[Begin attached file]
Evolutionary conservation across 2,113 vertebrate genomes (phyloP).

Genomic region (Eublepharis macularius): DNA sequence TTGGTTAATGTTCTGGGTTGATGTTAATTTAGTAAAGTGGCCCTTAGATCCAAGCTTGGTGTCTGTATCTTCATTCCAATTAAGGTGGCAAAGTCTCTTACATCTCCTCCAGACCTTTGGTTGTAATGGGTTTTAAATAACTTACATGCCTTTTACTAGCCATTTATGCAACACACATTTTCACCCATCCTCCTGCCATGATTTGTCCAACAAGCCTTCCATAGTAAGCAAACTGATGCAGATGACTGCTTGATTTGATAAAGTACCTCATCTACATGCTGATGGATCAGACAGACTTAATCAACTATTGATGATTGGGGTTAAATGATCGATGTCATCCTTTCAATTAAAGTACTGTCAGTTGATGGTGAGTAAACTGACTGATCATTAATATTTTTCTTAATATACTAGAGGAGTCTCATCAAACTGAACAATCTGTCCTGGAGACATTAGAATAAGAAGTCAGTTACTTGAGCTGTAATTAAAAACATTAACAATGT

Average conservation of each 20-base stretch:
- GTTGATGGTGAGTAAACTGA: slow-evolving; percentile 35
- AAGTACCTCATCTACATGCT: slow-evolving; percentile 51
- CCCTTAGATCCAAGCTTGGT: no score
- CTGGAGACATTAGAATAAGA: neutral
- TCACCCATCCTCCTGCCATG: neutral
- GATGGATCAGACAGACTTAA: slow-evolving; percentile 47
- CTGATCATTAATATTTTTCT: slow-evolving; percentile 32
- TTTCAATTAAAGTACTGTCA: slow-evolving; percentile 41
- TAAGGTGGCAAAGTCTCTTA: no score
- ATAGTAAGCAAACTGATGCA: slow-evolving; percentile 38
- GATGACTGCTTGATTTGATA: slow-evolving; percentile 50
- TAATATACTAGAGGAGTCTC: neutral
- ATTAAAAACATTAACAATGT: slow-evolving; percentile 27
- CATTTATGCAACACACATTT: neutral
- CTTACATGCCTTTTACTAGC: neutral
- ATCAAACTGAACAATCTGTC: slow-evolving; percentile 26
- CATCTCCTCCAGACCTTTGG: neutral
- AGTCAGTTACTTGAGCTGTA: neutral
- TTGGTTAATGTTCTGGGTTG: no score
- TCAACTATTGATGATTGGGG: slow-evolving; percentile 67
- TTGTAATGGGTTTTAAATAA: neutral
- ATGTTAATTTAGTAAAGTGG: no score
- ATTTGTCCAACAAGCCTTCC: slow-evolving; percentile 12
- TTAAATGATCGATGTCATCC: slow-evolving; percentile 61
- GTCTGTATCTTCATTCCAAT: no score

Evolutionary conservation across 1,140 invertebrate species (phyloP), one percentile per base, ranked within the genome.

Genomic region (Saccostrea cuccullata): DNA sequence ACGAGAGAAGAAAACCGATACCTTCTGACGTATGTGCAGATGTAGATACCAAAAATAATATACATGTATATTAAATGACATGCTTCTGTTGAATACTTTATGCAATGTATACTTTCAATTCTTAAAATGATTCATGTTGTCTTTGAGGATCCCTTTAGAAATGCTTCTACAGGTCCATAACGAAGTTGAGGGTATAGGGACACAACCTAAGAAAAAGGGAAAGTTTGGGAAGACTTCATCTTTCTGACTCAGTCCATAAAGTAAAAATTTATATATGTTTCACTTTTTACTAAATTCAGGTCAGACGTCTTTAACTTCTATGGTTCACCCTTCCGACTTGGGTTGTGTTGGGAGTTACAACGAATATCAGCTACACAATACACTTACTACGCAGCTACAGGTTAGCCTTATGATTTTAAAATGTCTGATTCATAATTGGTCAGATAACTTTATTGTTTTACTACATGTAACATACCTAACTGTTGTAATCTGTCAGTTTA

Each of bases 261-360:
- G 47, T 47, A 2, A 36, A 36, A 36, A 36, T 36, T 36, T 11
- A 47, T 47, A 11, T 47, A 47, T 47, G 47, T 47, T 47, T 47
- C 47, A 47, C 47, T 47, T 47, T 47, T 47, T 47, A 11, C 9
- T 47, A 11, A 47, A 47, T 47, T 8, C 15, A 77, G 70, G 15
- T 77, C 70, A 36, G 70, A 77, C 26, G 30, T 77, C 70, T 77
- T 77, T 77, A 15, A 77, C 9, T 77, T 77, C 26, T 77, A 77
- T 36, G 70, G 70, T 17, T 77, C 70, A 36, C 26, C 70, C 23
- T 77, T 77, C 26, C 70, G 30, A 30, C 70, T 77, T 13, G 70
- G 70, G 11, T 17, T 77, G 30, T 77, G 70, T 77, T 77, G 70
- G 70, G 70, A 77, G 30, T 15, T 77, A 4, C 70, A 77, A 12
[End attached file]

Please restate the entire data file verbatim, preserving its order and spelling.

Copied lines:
Evolutionary conservation across 2,113 vertebrate genomes (phyloP).

Genomic region (Eublepharis macularius): DNA sequence TTGGTTAATGTTCTGGGTTGATGTTAATTTAGTAAAGTGGCCCTTAGATCCAAGCTTGGTGTCTGTATCTTCATTCCAATTAAGGTGGCAAAGTCTCTTACATCTCCTCCAGACCTTTGGTTGTAATGGGTTTTAAATAACTTACATGCCTTTTACTAGCCATTTATGCAACACACATTTTCACCCATCCTCCTGCCATGATTTGTCCAACAAGCCTTCCATAGTAAGCAAACTGATGCAGATGACTGCTTGATTTGATAAAGTACCTCATCTACATGCTGATGGATCAGACAGACTTAATCAACTATTGATGATTGGGGTTAAATGATCGATGTCATCCTTTCAATTAAAGTACTGTCAGTTGATGGTGAGTAAACTGACTGATCATTAATATTTTTCTTAATATACTAGAGGAGTCTCATCAAACTGAACAATCTGTCCTGGAGACATTAGAATAAGAAGTCAGTTACTTGAGCTGTAATTAAAAACATTAACAATGT

Average conservation of each 20-base stretch:
- GTTGATGGTGAGTAAACTGA: slow-evolving; percentile 35
- AAGTACCTCATCTACATGCT: slow-evolving; percentile 51
- CCCTTAGATCCAAGCTTGGT: no score
- CTGGAGACATTAGAATAAGA: neutral
- TCACCCATCCTCCTGCCATG: neutral
- GATGGATCAGACAGACTTAA: slow-evolving; percentile 47
- CTGATCATTAATATTTTTCT: slow-evolving; percentile 32
- TTTCAATTAAAGTACTGTCA: slow-evolving; percentile 41
- TAAGGTGGCAAAGTCTCTTA: no score
- ATAGTAAGCAAACTGATGCA: slow-evolving; percentile 38
- GATGACTGCTTGATTTGATA: slow-evolving; percentile 50
- TAATATACTAGAGGAGTCTC: neutral
- ATTAAAAACATTAACAATGT: slow-evolving; percentile 27
- CATTTATGCAACACACATTT: neutral
- CTTACATGCCTTTTACTAGC: neutral
- ATCAAACTGAACAATCTGTC: slow-evolving; percentile 26
- CATCTCCTCCAGACCTTTGG: neutral
- AGTCAGTTACTTGAGCTGTA: neutral
- TTGGTTAATGTTCTGGGTTG: no score
- TCAACTATTGATGATTGGGG: slow-evolving; percentile 67
- TTGTAATGGGTTTTAAATAA: neutral
- ATGTTAATTTAGTAAAGTGG: no score
- ATTTGTCCAACAAGCCTTCC: slow-evolving; percentile 12
- TTAAATGATCGATGTCATCC: slow-evolving; percentile 61
- GTCTGTATCTTCATTCCAAT: no score

Evolutionary conservation across 1,140 invertebrate species (phyloP), one percentile per base, ranked within the genome.

Genomic region (Saccostrea cuccullata): DNA sequence ACGAGAGAAGAAAACCGATACCTTCTGACGTATGTGCAGATGTAGATACCAAAAATAATATACATGTATATTAAATGACATGCTTCTGTTGAATACTTTATGCAATGTATACTTTCAATTCTTAAAATGATTCATGTTGTCTTTGAGGATCCCTTTAGAAATGCTTCTACAGGTCCATAACGAAGTTGAGGGTATAGGGACACAACCTAAGAAAAAGGGAAAGTTTGGGAAGACTTCATCTTTCTGACTCAGTCCATAAAGTAAAAATTTATATATGTTTCACTTTTTACTAAATTCAGGTCAGACGTCTTTAACTTCTATGGTTCACCCTTCCGACTTGGGTTGTGTTGGGAGTTACAACGAATATCAGCTACACAATACACTTACTACGCAGCTACAGGTTAGCCTTATGATTTTAAAATGTCTGATTCATAATTGGTCAGATAACTTTATTGTTTTACTACATGTAACATACCTAACTGTTGTAATCTGTCAGTTTA

Each of bases 261-360:
- G 47, T 47, A 2, A 36, A 36, A 36, A 36, T 36, T 36, T 11
- A 47, T 47, A 11, T 47, A 47, T 47, G 47, T 47, T 47, T 47
- C 47, A 47, C 47, T 47, T 47, T 47, T 47, T 47, A 11, C 9
- T 47, A 11, A 47, A 47, T 47, T 8, C 15, A 77, G 70, G 15
- T 77, C 70, A 36, G 70, A 77, C 26, G 30, T 77, C 70, T 77
- T 77, T 77, A 15, A 77, C 9, T 77, T 77, C 26, T 77, A 77
- T 36, G 70, G 70, T 17, T 77, C 70, A 36, C 26, C 70, C 23
- T 77, T 77, C 26, C 70, G 30, A 30, C 70, T 77, T 13, G 70
- G 70, G 11, T 17, T 77, G 30, T 77, G 70, T 77, T 77, G 70
- G 70, G 70, A 77, G 30, T 15, T 77, A 4, C 70, A 77, A 12